Delegation Report: Women’s delegation condemns the arbitrary killing of 21 civilians in Cizre

Peace in Kurdistan Campaign: DELEGATION REPORT                                                September 2015

 

Women’s delegation condemns the arbitrary killing of 21 civilians, collective punishment of communities and severe restrictions on the right to freedom of movement in Cizre.


“The siege exacted a heavy toll on women: one woman was shot dead as she ventured out to search for food, several women miscarried due to the stress of the bombardment, two women, a young mother carrying her baby, and the baby’s grandmother were killed as they tried to reach a neighbour’s house. The baby was injured as the mother fell, but survived.”

 

A three-woman delegation visited Cizre in South East Turkey between 17th and 20th September and reported about the conditions for the 100,000 residents following a 9-day round-the-clock curfew enforced by a shoot to kill policy. The delegation, consisting of two human rights lawyers, Margaret Owen and Melanie Gingell, and public health specialist, Dr Shatha Besarani, was invited by the Kurdish Women’s Council of Diyarbakir to consider how the siege impacted on women and children in the city. The council assisted the delegation in their visits to Cizre and Sur and ensured that the delegation was free to take testimony from the people they met there.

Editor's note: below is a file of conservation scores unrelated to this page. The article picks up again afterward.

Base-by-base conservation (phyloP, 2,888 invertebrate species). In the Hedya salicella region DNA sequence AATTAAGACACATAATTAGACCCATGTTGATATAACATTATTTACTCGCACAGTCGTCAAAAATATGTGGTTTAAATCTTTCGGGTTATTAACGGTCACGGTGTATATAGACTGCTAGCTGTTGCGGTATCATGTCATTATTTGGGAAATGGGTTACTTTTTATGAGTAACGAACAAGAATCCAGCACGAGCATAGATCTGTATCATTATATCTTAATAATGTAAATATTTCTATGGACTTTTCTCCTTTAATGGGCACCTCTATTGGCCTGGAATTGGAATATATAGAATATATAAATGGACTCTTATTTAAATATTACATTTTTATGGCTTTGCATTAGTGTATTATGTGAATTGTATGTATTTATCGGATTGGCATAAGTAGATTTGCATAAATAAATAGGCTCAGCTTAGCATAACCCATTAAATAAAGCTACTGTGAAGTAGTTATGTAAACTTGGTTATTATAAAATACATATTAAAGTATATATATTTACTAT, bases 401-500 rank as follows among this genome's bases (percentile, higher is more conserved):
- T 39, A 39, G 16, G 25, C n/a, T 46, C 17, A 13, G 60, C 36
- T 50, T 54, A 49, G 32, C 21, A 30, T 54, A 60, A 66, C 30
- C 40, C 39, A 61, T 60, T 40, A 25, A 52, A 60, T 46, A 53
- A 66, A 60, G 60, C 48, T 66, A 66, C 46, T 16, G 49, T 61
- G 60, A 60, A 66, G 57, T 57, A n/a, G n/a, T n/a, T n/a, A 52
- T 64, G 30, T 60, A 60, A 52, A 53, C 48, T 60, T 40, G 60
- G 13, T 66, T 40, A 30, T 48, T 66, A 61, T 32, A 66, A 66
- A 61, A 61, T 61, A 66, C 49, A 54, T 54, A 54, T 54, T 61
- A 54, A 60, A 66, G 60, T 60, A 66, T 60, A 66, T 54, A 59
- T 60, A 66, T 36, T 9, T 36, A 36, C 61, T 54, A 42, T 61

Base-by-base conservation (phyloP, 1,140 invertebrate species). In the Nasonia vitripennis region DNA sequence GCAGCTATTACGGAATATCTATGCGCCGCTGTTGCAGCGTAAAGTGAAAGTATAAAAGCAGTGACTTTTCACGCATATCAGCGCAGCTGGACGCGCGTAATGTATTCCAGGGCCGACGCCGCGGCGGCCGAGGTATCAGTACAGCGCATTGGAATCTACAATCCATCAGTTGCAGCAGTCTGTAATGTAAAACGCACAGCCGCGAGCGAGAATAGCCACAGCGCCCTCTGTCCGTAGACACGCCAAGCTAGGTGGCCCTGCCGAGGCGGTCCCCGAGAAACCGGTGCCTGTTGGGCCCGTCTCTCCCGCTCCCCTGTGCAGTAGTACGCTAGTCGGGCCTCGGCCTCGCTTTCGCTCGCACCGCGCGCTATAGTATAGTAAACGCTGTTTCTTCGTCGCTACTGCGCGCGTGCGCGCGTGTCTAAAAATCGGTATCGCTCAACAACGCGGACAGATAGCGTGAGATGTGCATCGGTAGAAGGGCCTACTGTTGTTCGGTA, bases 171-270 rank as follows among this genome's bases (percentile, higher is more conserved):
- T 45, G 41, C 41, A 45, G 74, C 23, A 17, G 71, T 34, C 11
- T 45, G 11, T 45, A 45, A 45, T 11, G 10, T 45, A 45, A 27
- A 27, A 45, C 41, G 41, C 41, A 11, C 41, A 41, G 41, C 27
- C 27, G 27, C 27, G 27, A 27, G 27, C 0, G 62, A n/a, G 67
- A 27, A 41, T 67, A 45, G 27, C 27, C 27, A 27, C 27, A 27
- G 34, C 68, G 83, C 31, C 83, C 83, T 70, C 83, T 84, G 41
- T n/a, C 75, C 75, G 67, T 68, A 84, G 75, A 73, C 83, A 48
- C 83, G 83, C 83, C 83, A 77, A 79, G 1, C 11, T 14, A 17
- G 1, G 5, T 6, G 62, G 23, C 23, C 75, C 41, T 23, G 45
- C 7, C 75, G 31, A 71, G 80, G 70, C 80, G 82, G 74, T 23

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Patrick Smith reports from Diyarbakir on community-run food banks

Serif stands among the produce on offer

Serif stands among the produce on offer

The violent repression of the Kurdish people is well documented. But arriving in Diyarbakir as part of a delegation from the UK, the first thing that strikes me is the poverty that is clearly visible on the streets. This is not a rich city; this is not a wealthy region. The sky scrapers and high-end restaurants of Istanbul are a long way away. But with the Turkish Government unwilling to step in to help, and indeed promoting policies to keep the Kurdish regions underdeveloped, people here are having to take the situation into their own hands.